The list of Jewish community leaders who left their mark on Spokane is a long one. Albert Heller erected the first brick building in Spokane on Howard Street. Nathan Toklas had built what is now the Peyton Building downtown. Simon Oppenheimer brought back Dutch capital from Holland totalling $300,000 and used it to build a sawmill and a flour mill. He was was referred to as The Biggest Man in Spokane in the mid-1890s. And, Spokane dentist David C. Cowen served in the Washington State Legislature nearly consecutively from 1935 to 1965.

The darker history, on the other hand, has been attempted to be left in the past.

In the mid-70s a group called Aryan Nations inhabited North Idaho near Coeur Dalene. The group aligned itself with neo-Nazi, Christian Identity and Ku Klux Klan groups and predicated its racist and anti-Semitic beliefs on a misreading of Genesis. Their founder, Richard Butler, became an infamous face for white supremacy in America. The group didnt leave the area until it was bankrupted in 2000 by a lawsuit brought by the Southern Poverty Law Center.

A plot by white supremacists to firebomb TBS was foiled by the FBA in 1992, but ever since, security and a Spokane Police Department presence has become part of the daily life of the Jewish community in Spokane.

In October 2014, a swastika was painted on TBS the day of Yom Kippur service. It was later discovered to be a miseducated teenager, but it was reminiscent of the fear brought on by Aryan Nations, said Rabbi Elizabeth Goldstein, a GU religious studies professor and part-time rabbi at TBS and CEE.

However, the biggest scare according to Goldstein was the bomb threat on Martin Luther King Jr. Day parade route in 2011, an act of violence not targeting Jews specifically.

That really rocked Spokane, she said. If not defused it could have hurt many people.

Anti-Semitism today

Already this year there have been over 100 bomb threats against Jewish organizations in the U.S.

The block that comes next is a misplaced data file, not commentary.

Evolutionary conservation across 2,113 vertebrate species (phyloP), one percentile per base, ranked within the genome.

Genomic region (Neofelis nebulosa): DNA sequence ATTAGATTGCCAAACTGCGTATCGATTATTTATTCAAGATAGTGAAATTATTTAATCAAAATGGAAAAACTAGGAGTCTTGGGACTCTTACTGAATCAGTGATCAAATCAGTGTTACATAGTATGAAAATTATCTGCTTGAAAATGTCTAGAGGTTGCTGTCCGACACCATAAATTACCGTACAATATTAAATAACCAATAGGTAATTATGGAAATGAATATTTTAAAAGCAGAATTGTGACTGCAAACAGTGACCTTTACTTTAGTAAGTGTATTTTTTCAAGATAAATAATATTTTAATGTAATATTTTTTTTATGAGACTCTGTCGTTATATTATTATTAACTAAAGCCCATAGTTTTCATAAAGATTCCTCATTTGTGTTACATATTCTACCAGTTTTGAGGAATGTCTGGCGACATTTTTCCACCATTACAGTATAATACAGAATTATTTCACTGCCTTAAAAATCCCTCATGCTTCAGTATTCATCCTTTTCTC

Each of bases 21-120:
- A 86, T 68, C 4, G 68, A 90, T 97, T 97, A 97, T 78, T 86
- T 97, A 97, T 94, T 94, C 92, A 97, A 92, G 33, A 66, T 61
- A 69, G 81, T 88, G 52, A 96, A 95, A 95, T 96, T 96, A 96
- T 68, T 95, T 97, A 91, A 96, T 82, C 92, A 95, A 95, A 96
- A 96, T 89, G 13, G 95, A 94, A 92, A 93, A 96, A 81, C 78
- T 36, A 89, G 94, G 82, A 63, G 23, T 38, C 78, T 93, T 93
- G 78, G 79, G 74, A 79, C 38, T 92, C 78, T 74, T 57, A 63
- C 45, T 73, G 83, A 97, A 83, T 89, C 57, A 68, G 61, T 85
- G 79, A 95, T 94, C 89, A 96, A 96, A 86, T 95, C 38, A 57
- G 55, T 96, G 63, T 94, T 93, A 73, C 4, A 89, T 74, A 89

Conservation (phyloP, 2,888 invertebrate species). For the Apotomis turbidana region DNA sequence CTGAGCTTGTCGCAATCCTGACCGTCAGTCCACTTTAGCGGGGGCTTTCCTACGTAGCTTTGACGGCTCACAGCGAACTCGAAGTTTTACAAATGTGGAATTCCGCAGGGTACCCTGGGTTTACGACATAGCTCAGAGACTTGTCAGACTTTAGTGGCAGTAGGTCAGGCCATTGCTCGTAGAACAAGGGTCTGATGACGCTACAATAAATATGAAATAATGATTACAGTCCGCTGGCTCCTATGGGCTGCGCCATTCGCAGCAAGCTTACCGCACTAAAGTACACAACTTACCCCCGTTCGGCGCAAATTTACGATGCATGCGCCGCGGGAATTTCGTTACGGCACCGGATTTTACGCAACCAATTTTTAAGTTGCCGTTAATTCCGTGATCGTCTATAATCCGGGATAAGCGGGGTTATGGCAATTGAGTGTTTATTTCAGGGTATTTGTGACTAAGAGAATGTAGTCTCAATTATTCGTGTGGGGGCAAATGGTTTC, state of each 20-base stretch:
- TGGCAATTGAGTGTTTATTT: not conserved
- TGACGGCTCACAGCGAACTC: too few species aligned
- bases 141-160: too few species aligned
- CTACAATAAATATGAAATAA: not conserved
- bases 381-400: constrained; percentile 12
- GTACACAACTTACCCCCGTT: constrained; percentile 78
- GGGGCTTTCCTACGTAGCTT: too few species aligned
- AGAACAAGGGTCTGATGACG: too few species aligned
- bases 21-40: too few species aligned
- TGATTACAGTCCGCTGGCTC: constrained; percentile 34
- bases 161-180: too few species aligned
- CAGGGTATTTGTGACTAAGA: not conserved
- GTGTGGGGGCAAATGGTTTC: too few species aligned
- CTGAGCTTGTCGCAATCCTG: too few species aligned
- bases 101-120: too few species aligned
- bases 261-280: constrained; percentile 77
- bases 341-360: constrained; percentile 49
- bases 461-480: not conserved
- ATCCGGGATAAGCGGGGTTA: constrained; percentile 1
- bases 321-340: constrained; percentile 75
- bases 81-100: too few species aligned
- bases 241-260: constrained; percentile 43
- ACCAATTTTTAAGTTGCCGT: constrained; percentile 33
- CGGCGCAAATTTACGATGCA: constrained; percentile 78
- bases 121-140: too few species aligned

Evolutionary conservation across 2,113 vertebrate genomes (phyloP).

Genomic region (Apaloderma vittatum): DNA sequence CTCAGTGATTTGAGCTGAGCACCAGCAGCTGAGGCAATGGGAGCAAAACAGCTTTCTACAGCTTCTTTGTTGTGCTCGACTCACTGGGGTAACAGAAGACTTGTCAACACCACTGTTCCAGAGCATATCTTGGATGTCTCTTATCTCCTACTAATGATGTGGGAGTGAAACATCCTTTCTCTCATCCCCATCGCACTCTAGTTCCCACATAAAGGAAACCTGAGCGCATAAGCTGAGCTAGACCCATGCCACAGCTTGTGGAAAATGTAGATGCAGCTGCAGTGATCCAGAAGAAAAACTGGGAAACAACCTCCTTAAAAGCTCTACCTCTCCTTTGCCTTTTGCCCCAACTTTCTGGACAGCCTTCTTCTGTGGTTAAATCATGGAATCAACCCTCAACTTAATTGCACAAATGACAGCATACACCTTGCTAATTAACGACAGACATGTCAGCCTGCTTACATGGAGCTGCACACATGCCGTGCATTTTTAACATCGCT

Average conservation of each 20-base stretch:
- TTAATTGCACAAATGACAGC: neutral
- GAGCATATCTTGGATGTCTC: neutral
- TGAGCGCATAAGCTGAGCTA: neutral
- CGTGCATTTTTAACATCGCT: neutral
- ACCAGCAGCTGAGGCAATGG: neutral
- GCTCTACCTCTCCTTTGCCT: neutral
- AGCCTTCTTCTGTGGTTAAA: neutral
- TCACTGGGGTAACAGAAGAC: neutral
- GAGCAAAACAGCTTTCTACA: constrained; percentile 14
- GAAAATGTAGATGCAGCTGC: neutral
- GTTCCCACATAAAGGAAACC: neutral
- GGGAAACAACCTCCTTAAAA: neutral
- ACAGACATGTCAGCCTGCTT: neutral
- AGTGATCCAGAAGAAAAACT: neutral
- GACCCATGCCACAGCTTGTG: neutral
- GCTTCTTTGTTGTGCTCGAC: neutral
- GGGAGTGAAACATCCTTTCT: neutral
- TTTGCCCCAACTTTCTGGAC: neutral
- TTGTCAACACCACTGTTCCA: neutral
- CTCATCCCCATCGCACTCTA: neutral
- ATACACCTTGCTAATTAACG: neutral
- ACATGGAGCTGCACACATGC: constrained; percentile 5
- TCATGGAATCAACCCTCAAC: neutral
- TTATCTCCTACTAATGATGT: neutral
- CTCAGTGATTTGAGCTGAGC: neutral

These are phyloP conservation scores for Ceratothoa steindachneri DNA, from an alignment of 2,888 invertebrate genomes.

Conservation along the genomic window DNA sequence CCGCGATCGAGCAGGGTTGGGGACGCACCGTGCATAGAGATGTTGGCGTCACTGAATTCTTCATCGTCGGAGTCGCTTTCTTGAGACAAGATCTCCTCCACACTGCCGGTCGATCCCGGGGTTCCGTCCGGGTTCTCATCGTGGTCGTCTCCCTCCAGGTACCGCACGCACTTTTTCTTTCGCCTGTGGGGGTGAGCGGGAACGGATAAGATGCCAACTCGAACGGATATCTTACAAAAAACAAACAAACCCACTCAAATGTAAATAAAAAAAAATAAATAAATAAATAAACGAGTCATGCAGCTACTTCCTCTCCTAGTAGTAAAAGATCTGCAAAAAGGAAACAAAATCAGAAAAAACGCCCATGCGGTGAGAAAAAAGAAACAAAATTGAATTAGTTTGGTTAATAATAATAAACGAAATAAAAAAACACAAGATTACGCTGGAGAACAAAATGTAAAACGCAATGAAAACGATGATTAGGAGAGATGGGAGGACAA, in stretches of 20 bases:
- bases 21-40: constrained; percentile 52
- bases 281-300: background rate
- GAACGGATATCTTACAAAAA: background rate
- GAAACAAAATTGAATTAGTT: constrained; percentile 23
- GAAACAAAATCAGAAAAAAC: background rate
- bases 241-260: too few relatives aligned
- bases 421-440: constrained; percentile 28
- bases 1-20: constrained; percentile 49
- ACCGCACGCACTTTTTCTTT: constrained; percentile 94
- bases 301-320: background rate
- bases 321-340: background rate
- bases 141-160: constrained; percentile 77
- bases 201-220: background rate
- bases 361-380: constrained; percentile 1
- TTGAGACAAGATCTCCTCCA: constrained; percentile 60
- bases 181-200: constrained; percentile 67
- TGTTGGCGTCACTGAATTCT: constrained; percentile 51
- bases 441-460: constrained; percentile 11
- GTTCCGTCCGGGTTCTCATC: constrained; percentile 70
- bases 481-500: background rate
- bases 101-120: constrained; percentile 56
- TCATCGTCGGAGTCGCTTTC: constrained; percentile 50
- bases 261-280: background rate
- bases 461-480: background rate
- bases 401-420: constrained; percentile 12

Recently, TBS held a solidarity service for the Jewish community in Whitefish, Montana, where a white supremacist group has targeted local Jews.

Weve had more solidarity services this past year than I have ever seen at synagogue, GU senior and TBS staff member Zina Zimmerman said. And, I dont know if thats just because Im older and Im recognizing them.

Many Spokane community members come to these services too, she said.

Zimmerman said she feels lucky that this wave of anti-Semitism hasnt reached GU, but she knows many on other campuses and Jewish GU students connected to violence.

Most recently, a Jewish community center in Mercer Island, Washington had to be evacuated due to a bomb threat and anti-Semitic graffiti in multiple locations in Seattles Ballard neighborhood.

I have friends whose relatives are in the Seattle cemetery that got vandalized, Zimmerman said.

On Sunday, TBS invited thousands to the synagogue for its 75th annual Kosher Dinner. Zimmerman said around 2,000 meals were served.

Because of recent safety concerns, there was heightened security around the event, Zimmerman said.

TBS Rabbi Tamar Malino spoke with SpokaneFAVS about the importance of the dinner before the event.

Its very real in a way that it hasnt been before, even when we had a swastika on the building, she said. For there to be bomb threats all across the country, and in Seattle, its very sobering.

Zimmerman said there have only been two incidents in her lifetime that have warranted major police involvement, but the uptick in anti-Semitism has the community on edge.

I feel very safe at temple 99 percent of the time, she said.

The vandalism in 2014 and whenever suspicious people attempt to enter the temple are the only things that cause her concern.

Despite this, the spiritual, humanistic nature of GU is why she feels safe moving forward, she said.

Goldstein said she wouldnt expect the club to stand by themselves if they took on an activism role.

It should be the whole community, she said.

Goldstein said she would work hard to get the Jewish, Christian and Muslim communities to stand with them.

She said SpokaneFavs Meet The Neighbors events where community members attend different houses of worship has helped educate the Spokane community.

However, this same type education isnt as prevalent on GUs campus with only the Reflection Room and Muslim Prayer Center in Crosby set apart as non-Christian places of worship.